Can everRun protect a workload that is physical on one side and virtual on the other?
We do not support P2V today, but we have an ongoing research project on this topic. You can contact your sales rep for more info.

What is the maximum number of workloads that can be run using everRun?
The best way to answer this is to look at your virtualization planning assessment, including power capacity planning and hardware capacity planning. If you can support 10 virtual machines on a server, then you can support 10 virtual machines protected by everRun on that server with no problem. We also require a similar machine as the secondary server running on the same resource pool. It really comes down to how much your hardware capacity can handle.

How to take care of software corruption?
Because we are a synchronously written high availability solution, if there is software corruption on one side, we are going to replicate it to the other side. We sit at an asynchronous block-level filter driver location, so we have no ties to the software. So if it corrupts, it will corrupt on both sides.

Are you currently developing for Exchange 2010?
Yes, everRun will support Exchange 2010.

Does everRun support Small Business Server?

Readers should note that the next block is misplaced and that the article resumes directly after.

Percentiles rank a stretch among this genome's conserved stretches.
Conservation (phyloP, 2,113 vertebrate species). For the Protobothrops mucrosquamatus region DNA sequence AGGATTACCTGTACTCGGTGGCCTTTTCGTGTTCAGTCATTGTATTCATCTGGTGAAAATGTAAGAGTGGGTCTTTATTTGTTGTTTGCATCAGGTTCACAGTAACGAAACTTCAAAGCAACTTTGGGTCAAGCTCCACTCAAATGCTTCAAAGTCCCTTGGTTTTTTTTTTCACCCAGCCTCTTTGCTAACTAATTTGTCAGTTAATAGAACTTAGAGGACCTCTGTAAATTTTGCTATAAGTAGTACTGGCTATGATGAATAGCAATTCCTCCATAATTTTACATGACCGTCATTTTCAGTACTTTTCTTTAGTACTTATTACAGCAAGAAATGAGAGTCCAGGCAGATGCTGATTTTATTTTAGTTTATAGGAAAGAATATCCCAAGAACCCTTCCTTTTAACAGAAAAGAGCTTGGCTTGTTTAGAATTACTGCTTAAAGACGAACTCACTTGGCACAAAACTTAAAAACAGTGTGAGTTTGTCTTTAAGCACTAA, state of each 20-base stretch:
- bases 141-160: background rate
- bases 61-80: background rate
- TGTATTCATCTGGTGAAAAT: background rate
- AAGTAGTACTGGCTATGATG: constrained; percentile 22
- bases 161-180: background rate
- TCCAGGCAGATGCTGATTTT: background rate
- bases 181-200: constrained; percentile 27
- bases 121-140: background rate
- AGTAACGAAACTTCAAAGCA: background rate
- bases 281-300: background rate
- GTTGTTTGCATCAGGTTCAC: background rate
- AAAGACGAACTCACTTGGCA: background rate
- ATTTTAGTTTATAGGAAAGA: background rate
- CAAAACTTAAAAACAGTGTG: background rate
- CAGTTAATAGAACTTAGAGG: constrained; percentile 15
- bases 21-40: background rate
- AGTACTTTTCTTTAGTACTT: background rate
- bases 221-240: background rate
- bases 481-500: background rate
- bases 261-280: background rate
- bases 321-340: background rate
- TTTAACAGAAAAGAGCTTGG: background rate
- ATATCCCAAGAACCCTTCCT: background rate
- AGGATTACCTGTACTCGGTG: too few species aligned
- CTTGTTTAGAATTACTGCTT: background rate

Yes we do. We’ve tested and qualified it for 32-bit and 64-bit versions of Windows Server 2003 Small Business Server Edition.

Does everRun replicate all server data including application data like a SQL database?
Yes. We replicate synchronously at a block level. We sit inside dom0. We then send the info block level to the other side. We do a block check and then we check our bit map to make sure the blocks are synchronously written on ongoing basis.

Can everRun be installed on top of XenServer 5.5 ?
Yes. We will support 5.5 in our next release scheduled for September.

Can we achieve DR?
Marathon offers a couple of options for disaster recovery (DR). Our SplitSite product can be used for metropolitan/campus DR, up to 150 miles apart, depending on your network conditions. We also offer everRun DR, for DR sites that are more than 150 miles apart.

Is the disk mirroring full copy or delta?
Upon initial protection we do a full copy. After you have a failure, such as an iSCSI card failure, we will do a delta copy back over to what’s missing. If you lose the entire RAID set, then we will need to do a full copy again.

Is the price of implementation based on the server capacity?
You need to purchase a license for each server in the pool. In terms of virtual machines (VMs), the license covers as many VMs as you can support in a box.

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Jerry Melnick (jmelnick@us.sios.com) is responsible for defining corporate strategy and operations at SIOS Technology Corp. (www.us.sios.com), maker of SIOS SAN and #SANLess cluster software (www.clustersyourway.com). He more than 25 years of experience in the enterprise and high availability software industries. He holds a Bachelor of Science degree from Beloit College with graduate work in Computer Engineering and Computer Science at Boston University.